Plus: The Missy actress looks back on her favorite moments
Doctor Who surprised fans three seasons ago by revealing that Master — another one of the Doctor’s lifelong foes — had regenerated into a woman.
Since then, Michelle Gomez has been playing Missy with all the off-kilter verve fans have come to expect from an errant Time Lady: She’s both guarded the Doctor’s secret and orchestrated events around him and his companions for her own ends.
With Missy soon making an appearance on the show, and Gomez preparing to bid the role goodbye, EW caught up with the Scottish actress to discuss the intricacies of playing a Time Lady, and what this season might have in store.
ENTERTAINMENT WEEKLY: You recently announced that this is your last season. What made you decide that it’s time to say goodbye?
GOMEZ: I’m not sure it was an official announcement, but never say never. You never know what’s going to happen with the show. Basically where I was coming from was if Peter’s going and Steven’s going then I’ll probably be going to. But you just never know. Especially with Missy.
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You’ve played her for three seasons now. What do you think you might miss about her most?
Just the freedom that we mortals don’t really get to exercise in our day-to-day lives. She can do or say or be any way she wants to be. There’s a kind of discombobulating energy around her that is strangely attractive in a way. The strength of that is the fact that she’s very uncensored.
Have you had many chances to improvise with your performance?
There’s a thing that we call topping and tailing in most scenes that happen. Obviously, as it suggests, it tops and tails the actual script. So most of the time that ends up on the cutting room floor. But some of it does make its way to the final cut. Steven Moffat knows me well and I’ve never had somebody write for me so strongly, so beautifully, so effortlessly before. It’s like he has my voice in his head. There’s not much improvising going on because it’s all kind of there on the page for me from the get-go… He’s able to create a script for who I am and where I’m coming from. Especially tonally.
Considering Missy is a reincarnation, what do you think is different about her compared to previous incarnations of the Master?
Well, she’s a woman! But she’s a woman who’s definitely wearing the pants. From a female point of view, I describe her as having a fragile hostility. There’s a vulnerability in her that is all tied up in a spiky aggression…. Actually, I’m going to take that back because aggression would take up far too much energy, which she can’t be bothered spending much on. She’s just like a bored cat.
Had you watched previous performances of people who had played the Master as you were prepping for the role? Or did you feel like you knew what you were doing?
If I’m honest, there wasn’t that much prep involved on account of me being incredibly lazy. [Laughs] But also, [I didn’t want] to get overwhelmed or intimidated by what others had done before me. I really wanted to turn up completely fresh. I didn’t want to start competing or imitating anything that had gone before. So my blind ignorance, in that sense, worked for me. Because being a fan I could have been really overwhelmed with the task of playing the first female Master… So my M.O. was just that I could say my lines and go.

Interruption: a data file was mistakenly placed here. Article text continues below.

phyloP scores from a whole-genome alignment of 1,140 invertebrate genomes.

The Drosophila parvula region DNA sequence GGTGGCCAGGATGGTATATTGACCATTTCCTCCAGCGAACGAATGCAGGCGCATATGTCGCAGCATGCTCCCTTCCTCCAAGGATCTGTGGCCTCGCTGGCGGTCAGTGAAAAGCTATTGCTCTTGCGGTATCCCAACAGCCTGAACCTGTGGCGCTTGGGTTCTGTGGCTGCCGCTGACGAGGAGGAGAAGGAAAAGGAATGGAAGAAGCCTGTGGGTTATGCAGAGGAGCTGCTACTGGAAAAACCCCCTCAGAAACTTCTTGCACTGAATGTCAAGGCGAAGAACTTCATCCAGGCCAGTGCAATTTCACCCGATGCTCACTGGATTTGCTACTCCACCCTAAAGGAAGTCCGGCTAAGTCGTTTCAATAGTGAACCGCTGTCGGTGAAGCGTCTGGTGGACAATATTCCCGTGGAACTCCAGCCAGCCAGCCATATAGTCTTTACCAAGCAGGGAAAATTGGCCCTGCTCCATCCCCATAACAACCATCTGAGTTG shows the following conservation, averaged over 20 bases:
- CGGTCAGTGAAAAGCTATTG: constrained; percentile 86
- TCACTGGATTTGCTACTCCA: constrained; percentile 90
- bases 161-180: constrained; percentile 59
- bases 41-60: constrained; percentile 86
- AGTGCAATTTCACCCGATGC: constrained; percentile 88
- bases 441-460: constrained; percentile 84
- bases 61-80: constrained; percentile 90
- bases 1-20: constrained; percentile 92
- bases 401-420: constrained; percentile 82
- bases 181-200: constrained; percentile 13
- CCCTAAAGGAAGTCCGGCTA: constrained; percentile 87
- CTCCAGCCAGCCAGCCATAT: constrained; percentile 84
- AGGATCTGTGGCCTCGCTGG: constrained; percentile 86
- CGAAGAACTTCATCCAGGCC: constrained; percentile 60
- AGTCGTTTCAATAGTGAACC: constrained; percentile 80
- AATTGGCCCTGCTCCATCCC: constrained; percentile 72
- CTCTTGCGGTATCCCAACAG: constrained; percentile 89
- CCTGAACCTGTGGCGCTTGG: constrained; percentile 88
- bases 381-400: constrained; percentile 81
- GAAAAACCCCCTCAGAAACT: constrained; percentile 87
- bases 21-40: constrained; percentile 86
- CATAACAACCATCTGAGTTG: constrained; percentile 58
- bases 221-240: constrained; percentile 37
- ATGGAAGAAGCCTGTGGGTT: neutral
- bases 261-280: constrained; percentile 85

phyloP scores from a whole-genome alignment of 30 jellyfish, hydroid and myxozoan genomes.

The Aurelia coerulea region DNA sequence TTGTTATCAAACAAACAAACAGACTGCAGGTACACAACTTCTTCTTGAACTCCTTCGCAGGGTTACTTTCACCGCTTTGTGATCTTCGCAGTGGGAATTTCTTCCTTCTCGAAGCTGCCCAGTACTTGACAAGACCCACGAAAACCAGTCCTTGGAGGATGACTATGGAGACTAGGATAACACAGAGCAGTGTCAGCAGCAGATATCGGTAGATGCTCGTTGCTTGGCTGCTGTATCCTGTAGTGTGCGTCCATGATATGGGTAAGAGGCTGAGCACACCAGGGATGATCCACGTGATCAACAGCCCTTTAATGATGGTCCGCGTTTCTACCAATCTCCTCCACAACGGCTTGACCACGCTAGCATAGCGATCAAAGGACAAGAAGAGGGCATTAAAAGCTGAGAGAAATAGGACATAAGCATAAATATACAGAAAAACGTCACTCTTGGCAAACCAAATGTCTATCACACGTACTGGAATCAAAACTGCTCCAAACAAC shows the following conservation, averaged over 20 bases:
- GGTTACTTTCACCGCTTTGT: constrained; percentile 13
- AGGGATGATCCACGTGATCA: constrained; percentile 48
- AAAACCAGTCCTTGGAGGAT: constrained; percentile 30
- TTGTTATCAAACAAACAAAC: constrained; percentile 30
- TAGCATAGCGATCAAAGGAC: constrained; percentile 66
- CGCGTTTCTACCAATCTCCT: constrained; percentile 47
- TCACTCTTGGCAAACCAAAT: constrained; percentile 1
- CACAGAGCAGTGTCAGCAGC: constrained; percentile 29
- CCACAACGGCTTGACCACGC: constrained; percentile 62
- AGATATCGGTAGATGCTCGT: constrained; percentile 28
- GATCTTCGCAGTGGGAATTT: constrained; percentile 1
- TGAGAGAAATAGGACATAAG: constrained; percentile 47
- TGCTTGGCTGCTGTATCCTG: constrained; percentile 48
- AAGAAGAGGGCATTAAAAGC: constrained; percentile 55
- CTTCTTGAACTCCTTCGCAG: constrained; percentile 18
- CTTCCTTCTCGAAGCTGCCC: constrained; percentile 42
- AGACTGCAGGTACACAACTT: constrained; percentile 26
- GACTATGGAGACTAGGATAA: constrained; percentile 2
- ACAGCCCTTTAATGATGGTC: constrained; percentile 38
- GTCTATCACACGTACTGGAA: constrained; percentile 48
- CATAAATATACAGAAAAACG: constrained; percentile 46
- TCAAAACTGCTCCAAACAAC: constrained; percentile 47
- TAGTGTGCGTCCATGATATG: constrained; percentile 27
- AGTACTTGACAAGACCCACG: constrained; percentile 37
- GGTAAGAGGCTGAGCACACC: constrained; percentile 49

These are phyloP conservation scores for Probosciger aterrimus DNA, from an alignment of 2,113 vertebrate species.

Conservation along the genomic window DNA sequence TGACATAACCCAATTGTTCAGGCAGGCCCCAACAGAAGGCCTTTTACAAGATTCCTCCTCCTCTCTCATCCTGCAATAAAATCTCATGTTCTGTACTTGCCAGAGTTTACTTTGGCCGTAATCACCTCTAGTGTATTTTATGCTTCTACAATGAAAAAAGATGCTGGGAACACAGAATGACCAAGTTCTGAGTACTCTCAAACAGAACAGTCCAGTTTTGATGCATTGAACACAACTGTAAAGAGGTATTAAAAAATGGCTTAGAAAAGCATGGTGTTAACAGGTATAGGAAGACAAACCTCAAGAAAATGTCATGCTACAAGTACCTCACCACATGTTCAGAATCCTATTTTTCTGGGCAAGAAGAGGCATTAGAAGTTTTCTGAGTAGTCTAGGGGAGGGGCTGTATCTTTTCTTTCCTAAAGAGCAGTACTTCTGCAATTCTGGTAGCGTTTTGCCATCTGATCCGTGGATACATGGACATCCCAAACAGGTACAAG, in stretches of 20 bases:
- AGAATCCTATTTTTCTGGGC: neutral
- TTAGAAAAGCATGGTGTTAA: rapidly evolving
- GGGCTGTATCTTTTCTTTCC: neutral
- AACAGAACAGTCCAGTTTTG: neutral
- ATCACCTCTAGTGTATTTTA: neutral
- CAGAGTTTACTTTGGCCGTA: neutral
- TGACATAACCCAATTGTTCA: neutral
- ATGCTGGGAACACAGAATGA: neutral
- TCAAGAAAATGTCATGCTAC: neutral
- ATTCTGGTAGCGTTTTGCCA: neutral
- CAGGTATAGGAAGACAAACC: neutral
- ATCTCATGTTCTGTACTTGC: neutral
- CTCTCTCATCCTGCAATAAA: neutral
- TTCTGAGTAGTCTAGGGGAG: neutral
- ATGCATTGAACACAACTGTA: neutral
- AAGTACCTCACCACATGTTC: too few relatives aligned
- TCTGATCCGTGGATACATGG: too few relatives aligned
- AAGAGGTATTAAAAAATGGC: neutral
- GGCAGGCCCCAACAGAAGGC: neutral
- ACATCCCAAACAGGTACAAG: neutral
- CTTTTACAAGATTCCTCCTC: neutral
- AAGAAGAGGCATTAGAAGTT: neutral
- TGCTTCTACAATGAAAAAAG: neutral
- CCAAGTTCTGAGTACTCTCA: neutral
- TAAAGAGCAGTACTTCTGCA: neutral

How does Missy see this version of the Doctor? Is he more of a friend? More of an enemy?
It’s very ambiguous what that dynamic is. If you go back to the [Roger] Delgado days, there was a real ease between the Doctor and the Master where they would kind of enjoy each other’s company. They definitely had different opinions about certain things — one was good, one was evil. I think this version of the Doctor, with Missy and the Doctor, has been compared often to that dynamic, the Delgado years. It does feel like a friendship that’s gone wrong. They’re still kind of pleased to see each other. But they remember why they deleted their memories after 10 minutes in each other’s company.
Is there anything you wish you would have done on the show as Missy?
No. I have to say, it’s been such a dream role. I got to tick so many boxes… My imagination is only human, with Steven Moffat working on a whole different plane. To be standing on the steps of St. Paul’s Cathedral was just a phenomenal day. There was just something magical in that script. In each [season] I’ve done — 8, 9, and 10 — my expectation of what was available to me has always been surpassed by Steven’s incredible imagination. So I feel like I’ve ticked most of my wishlist.
Do you have a favorite episode? Either of something that’s aired or coming up?
What’s coming up is really exciting. There’s stuff that I would describe as altogether “extremely odd” or “unnerving” even for me. Let’s just say it was a massive acting challenge, that I’ve hoped we’ve managed to pull off. In terms of what’s gone before, it has to be standing at St. Paul’s Cathedral, with a backdrop of an army of cyberman. It just doesn’t get any better than that. Not for a regular old jobbing actor.
Anything else you want to tease about what’s coming up?
I arrived at the read-through not having read the script, my usual move, so that I can be really present in it. What jumped out of the page on that day, I did not see coming. What’s about to happen is really kind of wrong as well. It’s very strange.
Doctor Who airs Saturdays at 9 p.m. ET on BBC America.